Current EU restrictions on neonicotinoid insecticides must be retained – and extended to all crops – to protect Britain’s bees, according to sixteen of the UK’s leading wildlife, conservation and environment groups.
In an open letter to the UK government, on the third anniversary of the EU ban on the bee-harming pesticides, the organisations say “it is clear that there is now more than enough evidence to retain the ban and extend it to all crops, and that this is essential to reverse the decline of bees and other pollinators.”
The EU restrictions, which ban the use of three neonicotinoids on flowering crops, is due to be reviewed next year, starting with a comprehensive assessment of the scientific evidence of the threat posed by the pesticides, by the European Food Safety Authority [EFSA]. The ban was introduced after EFSA concluded that the chemicals posed a “high acute risk” to honey bees.
The third anniversary of the neonics restrictions is Environment Secretary Andrea Leadsom’s chance to catch up with scientific evidence and public opinion
In the letter, the organisations – which include Friends of the Earth, RSPB, Greenpeace, The Wildlife Trusts, Buglife, Butterfly Conservation and Bat Conservation Trust – say:
“Since 2013 many more independent laboratory and field studies have found neonics impairing the ability of different bee species to feed, navigate and reproduce resulting in declining populations.
“The government says it will not hesitate to act on evidence of harm. The third anniversary of the neonics restrictions is Environment Secretary Andrea Leadsom’s chance to catch up with scientific evidence and public opinion by keeping and extending the ban as part of properly protecting Britain’s bees and pollinating insects.”
Three of the UK’s leading bee experts also said today that the scientific case against the use of the three pesticides has grown over the past three years, and that the restrictions should continue and be extended to other crops. The scientists are Dave Goulson, Professor of Biology at Sussex University, Dr Penelope Whitehorn, Applied Ecologist, University of Stirling and Dr. Christopher Connolly, Reader in Neurobiology, University of Dundee.
In August this year a YouGov survey for Friends of the Earth found that 81% want to keep the EU ban on neonicotinoid pesticides, with only 5% saying it should end.
Dave Goulson, Professor of Biology at Sussex University said:
“Three years ago EFSA’s analysis of the scientific evidence concluded that neonicotinoids “pose an unacceptable risk to bees”. Since then dozens of new studies from around the world have been published, including a major Swedish field trial in which neonicotinoids were shown to impact profoundly on bumblebee colonies and solitary bees.
“Work from Italy has showed that even tiny doses of neonicotinoids impair the immune system of honeybees, rendering them susceptible to infections. Perhaps more concerning, it has become clear that neonicotinoids are persistent and pervasive in the environment, so that soils, wildflowers, ponds and rivers commonly contain significant levels.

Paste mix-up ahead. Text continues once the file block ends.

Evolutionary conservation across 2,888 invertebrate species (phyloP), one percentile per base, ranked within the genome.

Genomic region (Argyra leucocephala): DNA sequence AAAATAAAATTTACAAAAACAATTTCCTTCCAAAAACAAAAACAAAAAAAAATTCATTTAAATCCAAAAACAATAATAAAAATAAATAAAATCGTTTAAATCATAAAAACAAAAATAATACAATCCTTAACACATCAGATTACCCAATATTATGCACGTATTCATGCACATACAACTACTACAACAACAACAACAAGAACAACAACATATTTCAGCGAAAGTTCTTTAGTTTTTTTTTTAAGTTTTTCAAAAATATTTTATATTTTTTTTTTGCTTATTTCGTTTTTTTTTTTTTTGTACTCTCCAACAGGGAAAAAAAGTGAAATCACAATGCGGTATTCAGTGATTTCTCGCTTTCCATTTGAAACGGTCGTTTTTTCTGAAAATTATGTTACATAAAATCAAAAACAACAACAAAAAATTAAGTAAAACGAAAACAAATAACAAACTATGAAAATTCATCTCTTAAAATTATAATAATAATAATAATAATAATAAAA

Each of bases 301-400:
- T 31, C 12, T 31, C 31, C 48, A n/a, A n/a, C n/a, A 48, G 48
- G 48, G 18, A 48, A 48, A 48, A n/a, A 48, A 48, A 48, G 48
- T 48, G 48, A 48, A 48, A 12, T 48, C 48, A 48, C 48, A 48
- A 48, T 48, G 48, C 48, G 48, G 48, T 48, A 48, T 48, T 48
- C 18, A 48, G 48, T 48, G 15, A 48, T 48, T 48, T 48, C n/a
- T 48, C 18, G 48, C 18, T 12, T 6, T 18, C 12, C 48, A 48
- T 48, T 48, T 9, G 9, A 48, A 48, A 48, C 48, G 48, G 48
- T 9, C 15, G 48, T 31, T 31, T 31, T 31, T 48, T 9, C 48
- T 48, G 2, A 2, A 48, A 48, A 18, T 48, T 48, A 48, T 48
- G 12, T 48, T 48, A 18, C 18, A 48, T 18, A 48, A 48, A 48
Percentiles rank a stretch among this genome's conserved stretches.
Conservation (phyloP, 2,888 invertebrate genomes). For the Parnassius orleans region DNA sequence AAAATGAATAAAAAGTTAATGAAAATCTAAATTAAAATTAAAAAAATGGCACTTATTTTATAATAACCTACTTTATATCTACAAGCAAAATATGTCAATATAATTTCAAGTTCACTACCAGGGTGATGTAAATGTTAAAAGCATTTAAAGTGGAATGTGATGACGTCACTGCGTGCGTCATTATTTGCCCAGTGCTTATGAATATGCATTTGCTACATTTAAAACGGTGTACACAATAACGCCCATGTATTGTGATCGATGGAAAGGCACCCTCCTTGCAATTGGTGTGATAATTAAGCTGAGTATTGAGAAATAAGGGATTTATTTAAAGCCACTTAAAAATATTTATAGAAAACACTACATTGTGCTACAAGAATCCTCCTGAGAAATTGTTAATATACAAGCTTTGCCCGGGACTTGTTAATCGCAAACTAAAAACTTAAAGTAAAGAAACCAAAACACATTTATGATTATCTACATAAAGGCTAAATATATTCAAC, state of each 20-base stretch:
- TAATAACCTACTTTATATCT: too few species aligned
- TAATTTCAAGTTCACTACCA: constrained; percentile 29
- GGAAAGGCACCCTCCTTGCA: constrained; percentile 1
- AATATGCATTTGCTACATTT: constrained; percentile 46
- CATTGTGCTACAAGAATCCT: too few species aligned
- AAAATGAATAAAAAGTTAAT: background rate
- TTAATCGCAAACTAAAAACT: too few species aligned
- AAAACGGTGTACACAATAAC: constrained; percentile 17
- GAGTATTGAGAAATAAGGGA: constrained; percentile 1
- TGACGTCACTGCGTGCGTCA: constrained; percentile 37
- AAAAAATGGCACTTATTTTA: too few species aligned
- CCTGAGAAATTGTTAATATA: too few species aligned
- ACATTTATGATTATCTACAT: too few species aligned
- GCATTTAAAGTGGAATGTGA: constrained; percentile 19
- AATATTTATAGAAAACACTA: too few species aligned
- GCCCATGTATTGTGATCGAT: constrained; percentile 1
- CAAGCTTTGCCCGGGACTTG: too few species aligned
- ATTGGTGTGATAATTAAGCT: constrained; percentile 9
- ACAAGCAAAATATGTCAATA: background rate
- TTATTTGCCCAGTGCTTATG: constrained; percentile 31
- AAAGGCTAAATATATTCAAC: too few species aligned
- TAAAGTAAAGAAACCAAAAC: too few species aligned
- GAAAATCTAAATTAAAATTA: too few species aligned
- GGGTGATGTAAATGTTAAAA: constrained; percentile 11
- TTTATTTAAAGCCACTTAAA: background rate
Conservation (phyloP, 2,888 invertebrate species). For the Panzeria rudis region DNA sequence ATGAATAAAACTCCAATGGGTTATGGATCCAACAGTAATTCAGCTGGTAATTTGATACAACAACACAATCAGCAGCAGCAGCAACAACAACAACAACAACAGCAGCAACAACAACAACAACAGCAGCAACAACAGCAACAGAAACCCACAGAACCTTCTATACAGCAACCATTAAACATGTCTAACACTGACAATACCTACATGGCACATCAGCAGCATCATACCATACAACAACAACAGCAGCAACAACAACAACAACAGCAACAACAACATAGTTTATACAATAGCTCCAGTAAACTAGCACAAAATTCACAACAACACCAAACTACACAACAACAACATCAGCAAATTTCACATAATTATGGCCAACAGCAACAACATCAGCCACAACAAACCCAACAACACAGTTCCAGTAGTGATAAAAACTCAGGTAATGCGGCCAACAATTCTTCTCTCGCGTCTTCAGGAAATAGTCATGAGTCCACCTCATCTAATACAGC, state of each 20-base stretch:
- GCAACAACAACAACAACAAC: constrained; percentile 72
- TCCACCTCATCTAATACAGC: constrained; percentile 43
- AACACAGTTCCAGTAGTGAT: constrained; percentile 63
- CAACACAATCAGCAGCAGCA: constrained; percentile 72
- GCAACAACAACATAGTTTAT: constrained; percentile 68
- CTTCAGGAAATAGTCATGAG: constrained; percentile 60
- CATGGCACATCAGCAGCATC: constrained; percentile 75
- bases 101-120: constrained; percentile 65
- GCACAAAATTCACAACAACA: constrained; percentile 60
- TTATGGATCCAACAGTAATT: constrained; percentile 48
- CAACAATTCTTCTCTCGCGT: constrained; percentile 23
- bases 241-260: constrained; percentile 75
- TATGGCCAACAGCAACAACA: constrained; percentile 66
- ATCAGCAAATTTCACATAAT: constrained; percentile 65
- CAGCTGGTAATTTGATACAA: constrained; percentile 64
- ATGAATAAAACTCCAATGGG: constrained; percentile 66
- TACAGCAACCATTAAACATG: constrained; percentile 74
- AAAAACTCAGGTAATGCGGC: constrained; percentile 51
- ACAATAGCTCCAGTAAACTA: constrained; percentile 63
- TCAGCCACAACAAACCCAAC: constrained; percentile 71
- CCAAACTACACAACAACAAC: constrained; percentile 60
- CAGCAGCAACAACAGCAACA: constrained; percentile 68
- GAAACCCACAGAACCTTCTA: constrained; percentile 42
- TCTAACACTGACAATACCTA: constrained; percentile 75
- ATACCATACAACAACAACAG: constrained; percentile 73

“This widespread pollution of the environment with these potent neurotoxins has now been linked not just to bee declines but also to declines in butterflies, aquatic insects, and insect-eating birds. With farmland wildlife populations in free fall, it is surely time to extend the moratorium on neonicotinoids to cover other uses.”
Dr Penelope Whitehorn, Applied Ecologist, University of Stirling, said:
“The scientific evidence now clearly shows that neonicotinoids are causing massive harm to bees and other species that we all depend upon. These chemicals should go the way of DDT and be permanently discontinued.
“What’s more, there is plenty of evidence that alternative pest control strategies really work. It is now vital that our government properly supports farmers to gain the knowledge and tools to maximise yields and minimise chemical inputs using Integrated Pest Management. This is the path to a more sustainable future”.
Dr. Christopher Connolly, Reader in Neurobiology, University of Dundee, said:
“The evidence from our research shows a complex relationship between different neonicotinoids and different insects. What is safe to one species may be very toxic to another.
“We can’t afford to take any risks with our insect pollinators so to protect them the moratorium must stay in place for the three restricted neonicotinoids.
“And we now know that these chemicals are so persistent that they can turn up, not just in the treated crop, but in the pollen or nectar of wildflowers or crops grown subsequently in the same field. To prevent bees being exposed in this way the restrictions need to be extended to other crops including wheat where neonics are still widely used”.
Friends of the Earth bee campaigner Paul de Zylva said:
“Bees play a crucial role in pollinating our food crops and wild plants, they really do make Britain bloom – we must do far more to reverse the decline of these precious pollinators and other insects.
“With overwhelming evidence on the harm neonicotinoid pesticides cause to our pollinators, it’s time the UK government supported a comprehensive ban on these bee-harming chemicals to keep them out of our countryside, parks and gardens forever.”